This past May marked the end of my first 3 years as a pastor.
I didn’t think much about it, to be honest. But lately, I have been. Specifically, about the things that I’ve learned over those 3 years. I’m still very much a pastoral beginner, but I’ve managed to pick up some things as I’ve stumbled onwards.
Thankfully I’ve been surrounded by very gracious people, and I’ve had some great wisdom to call on in the form of much wiser heads than mine.
Here are 10 of my observations. I don’t think they’re universal, by any means. Some are probably quite specific to the kind of person that I am. But maybe one or two of them will be helpful, regardless…
1. It takes about 3 years to develop deep friendships.
I want to be friends with people in my congregation, and each year has made me feel more at home at the church I serve. But, I have lifelong friends (some from my school days, some from my previous church) who I am just totally at ease around. For me, it took 3 years to begin to feel that way with people in my congregation. Once that happened, it brought another level of richness to ministry.
2. Always check the communion bread.
Oh, the stories I could tell. Once, the loaf was so brick-like that I barely managed to break it. I literally had to brace myself. Now, I always check the communion bread before a service, and if it’s hard, I’ll pre-break it about a third, like Hulk Hogan would do with the t-shirts he was going to rip. These are the things you don’t learn in bible college!
3. Never, ever say anything negative on email, if a relationship is worth fostering.
This is just a blanket rule, personally. It’s never gone well for me when I’ve ignored it (which I haven’t done, in about a year and a half). The only exception is of the “would you please stop spamming me with your para-church organisation emails?” variety.
4. The times when I don’t make space for prayer, bible and theological reading are the times I pastor the worst.
Obvious, I suppose. But it’s easy to feel guilty about this stuff, like it’s not real “work”. But then I think, “I’d want the person pastoring me to be reading and praying.” I don’t think you can survive long-term without this stuff.
5. People won’t listen to you unless they know you care about them and are in it with them for the long haul.
You cannot “truth-bomb” people. Especially in an egalitarian society like New Zealand. I’ve found this in preaching especially: people only hear the hard things if they know you love them.
6. Leading as a peer and through teams takes longer but when it comes off it’s really satisfying.
Authoritarian leadership does not come naturally to me. In fact my struggle is often in the opposite direction. But the times I’ve felt most satisfied in ministry have been when people buy into to something and get involved. There was an evening service a while back where almost everything was run and led by the congregation and it was done with such thoughtfulness. I am still buzzing about that night.
7. You’re not preaching to trained theologians. But that doesn’t mean you should dumb things down, either.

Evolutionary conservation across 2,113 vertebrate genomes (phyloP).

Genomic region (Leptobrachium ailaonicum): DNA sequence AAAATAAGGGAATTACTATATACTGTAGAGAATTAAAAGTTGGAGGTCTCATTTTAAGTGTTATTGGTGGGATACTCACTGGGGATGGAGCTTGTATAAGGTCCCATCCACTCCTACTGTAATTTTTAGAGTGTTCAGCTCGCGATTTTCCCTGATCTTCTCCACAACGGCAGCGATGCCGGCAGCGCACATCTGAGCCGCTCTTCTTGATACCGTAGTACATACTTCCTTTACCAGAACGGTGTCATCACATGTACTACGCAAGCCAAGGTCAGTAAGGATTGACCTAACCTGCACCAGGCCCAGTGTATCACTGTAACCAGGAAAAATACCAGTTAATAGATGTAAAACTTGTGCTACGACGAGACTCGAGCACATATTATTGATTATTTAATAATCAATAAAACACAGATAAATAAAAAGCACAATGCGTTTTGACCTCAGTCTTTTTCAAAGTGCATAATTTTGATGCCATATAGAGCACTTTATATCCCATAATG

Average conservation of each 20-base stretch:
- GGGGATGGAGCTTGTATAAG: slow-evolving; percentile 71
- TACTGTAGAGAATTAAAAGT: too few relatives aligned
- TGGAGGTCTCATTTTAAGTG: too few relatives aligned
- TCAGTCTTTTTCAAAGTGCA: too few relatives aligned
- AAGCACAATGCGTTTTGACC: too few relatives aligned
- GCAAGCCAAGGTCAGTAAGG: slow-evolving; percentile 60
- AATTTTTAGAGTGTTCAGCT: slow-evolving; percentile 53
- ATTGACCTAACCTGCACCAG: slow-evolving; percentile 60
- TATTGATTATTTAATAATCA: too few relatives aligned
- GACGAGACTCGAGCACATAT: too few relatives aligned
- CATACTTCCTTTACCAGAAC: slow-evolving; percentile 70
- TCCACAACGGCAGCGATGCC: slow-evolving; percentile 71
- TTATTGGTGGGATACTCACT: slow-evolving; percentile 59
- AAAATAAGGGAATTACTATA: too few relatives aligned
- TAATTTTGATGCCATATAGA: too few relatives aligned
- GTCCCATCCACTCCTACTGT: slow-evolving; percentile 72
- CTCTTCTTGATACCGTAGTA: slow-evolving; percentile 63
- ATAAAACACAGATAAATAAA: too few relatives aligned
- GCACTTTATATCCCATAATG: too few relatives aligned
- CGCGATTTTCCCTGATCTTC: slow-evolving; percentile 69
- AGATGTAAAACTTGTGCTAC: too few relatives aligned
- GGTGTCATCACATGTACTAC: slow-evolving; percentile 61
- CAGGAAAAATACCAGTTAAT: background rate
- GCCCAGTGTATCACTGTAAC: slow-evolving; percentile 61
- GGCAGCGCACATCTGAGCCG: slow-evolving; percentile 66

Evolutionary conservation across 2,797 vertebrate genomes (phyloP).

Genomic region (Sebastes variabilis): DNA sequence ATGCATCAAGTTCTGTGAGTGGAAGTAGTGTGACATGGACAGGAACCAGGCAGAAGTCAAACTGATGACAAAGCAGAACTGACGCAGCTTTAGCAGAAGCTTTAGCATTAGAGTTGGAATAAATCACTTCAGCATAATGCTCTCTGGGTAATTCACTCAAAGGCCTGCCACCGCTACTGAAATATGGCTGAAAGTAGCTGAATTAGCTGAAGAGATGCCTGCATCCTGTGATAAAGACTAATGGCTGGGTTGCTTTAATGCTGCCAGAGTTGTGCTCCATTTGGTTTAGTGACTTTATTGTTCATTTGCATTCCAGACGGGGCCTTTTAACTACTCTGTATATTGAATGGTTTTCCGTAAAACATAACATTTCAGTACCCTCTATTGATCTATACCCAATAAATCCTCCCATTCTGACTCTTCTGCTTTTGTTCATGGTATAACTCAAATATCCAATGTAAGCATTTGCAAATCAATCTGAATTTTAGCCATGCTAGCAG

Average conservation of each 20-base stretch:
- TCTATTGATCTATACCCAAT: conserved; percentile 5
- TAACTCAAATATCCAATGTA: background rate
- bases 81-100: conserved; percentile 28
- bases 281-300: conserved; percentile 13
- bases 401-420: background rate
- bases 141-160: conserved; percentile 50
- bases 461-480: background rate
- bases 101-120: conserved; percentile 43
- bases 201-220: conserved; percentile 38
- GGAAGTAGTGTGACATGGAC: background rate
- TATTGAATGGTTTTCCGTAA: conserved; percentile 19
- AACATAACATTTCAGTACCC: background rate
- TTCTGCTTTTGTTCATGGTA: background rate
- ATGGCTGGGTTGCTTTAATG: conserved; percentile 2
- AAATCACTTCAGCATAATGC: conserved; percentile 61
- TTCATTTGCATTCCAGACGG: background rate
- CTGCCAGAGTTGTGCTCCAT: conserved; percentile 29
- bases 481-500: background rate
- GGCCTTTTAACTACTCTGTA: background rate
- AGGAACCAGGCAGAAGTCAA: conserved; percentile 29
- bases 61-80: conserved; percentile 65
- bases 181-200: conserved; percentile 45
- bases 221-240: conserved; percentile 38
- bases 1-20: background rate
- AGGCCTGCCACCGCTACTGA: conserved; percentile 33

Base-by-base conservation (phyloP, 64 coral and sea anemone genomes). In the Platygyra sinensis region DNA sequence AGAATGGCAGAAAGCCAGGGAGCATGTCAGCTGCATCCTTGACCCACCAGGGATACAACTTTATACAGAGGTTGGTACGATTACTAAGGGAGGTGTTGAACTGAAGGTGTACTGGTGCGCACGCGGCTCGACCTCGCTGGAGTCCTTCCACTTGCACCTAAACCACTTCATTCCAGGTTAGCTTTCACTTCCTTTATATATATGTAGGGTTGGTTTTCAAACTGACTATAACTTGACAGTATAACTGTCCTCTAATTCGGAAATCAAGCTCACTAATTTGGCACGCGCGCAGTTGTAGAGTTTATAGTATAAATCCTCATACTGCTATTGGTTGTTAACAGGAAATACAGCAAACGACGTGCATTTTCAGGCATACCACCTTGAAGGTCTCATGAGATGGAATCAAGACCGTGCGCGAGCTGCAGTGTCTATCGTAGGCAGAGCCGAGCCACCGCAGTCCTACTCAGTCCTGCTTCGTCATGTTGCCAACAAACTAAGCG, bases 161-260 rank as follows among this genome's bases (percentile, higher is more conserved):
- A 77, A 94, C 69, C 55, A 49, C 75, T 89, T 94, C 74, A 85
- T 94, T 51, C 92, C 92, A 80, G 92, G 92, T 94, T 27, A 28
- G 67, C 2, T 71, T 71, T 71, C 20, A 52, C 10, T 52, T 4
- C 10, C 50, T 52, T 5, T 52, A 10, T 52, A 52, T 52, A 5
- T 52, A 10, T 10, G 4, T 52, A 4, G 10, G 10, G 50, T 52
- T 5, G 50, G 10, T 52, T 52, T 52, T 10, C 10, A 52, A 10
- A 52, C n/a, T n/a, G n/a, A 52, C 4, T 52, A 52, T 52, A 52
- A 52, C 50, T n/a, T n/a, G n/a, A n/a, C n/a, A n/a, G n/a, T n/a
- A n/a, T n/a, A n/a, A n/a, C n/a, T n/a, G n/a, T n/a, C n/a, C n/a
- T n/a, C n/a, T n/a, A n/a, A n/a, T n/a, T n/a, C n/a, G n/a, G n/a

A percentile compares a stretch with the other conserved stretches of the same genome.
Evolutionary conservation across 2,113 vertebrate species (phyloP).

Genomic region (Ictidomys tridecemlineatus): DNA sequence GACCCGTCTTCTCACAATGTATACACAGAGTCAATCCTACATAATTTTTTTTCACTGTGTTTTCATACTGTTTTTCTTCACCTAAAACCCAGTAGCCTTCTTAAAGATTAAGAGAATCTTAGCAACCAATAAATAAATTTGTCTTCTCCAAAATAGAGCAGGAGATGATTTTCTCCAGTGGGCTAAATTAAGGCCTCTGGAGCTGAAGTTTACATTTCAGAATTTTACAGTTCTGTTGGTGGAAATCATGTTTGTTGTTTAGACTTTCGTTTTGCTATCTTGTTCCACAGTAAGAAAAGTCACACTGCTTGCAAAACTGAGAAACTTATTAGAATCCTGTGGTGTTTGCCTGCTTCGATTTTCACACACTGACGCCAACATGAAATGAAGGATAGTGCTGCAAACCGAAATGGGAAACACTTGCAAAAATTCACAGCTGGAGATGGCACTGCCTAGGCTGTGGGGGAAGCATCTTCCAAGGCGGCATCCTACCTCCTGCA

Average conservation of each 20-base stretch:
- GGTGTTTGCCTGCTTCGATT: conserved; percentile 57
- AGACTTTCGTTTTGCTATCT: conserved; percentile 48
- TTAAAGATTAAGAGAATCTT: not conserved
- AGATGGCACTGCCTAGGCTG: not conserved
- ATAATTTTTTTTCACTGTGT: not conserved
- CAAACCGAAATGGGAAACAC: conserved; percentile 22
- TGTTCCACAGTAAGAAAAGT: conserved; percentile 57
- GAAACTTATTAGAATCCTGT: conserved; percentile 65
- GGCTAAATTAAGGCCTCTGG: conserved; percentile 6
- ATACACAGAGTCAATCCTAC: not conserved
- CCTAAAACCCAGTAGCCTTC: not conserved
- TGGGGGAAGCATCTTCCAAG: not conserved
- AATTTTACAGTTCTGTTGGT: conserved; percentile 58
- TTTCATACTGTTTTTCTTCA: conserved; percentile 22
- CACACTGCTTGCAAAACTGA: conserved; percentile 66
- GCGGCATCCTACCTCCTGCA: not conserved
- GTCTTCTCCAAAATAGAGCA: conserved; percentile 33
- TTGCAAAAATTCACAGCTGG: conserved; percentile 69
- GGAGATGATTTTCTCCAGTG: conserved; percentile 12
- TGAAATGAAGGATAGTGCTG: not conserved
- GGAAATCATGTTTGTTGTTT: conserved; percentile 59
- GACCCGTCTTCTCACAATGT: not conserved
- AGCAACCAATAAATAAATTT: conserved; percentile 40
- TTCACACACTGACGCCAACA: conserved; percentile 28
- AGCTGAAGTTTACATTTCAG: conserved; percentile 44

This has been a hard one for me. If I’ve just read some Karl Barth, shouldn’t my congregation know?! It’s just a constant balance of making things applicable and accessible, and at the same time giving people something substantial, and more importantly, inspiring them to dig deeper in their own faith. I’m not particularly great at it yet.
8. New strategies and initiatives are interesting and worth considering, just without hysteria. You can preach the word, spend time with people and love them well, and God will still show up.
Honestly, I’m kind of sick of the whole, “Ahhhh! The church in the west is dying! Everything must change!” Sure, I believe that we need to take mission seriously, and that involves thinking through how to engage the culture. But getting overly hysterical about it seems pointless to me, and also, it both stresses and depresses me. Maybe that means my head is in the sand, but I’d rather that be the case if it means both less stress and more reliance on God being at work.
9. When you challenge yourself and others good things happen.
Maybe that should include, “when you allow yourself to be challenged.” This is just an observation that, of the things we’ve done as a church that stand out to me from the last 3 years as really worthwhile, more than half of them were things that either scared or overwhelmed me to begin with.
10. You have to fight the temptation to be a “chaplain to the culture” as Eugene Peterson says.
This is a temptation that I put on myself as much as anyone else, because I dislike conflict. For me, remembering this means that I don’t allow people to say negative things about another person to me, instead of to that person. It also sometimes means having the guts to ask hard questions (in the context of a relationship) if I’m concerned for a person’s relationship with God. For some people, this is child’s play, but for me it’s difficult.
So, there you go. That’s what has been swirling round my mind after 3 years in ministry.
I still love it, I still feel it’s my calling… here’s hoping for another 40 years or so.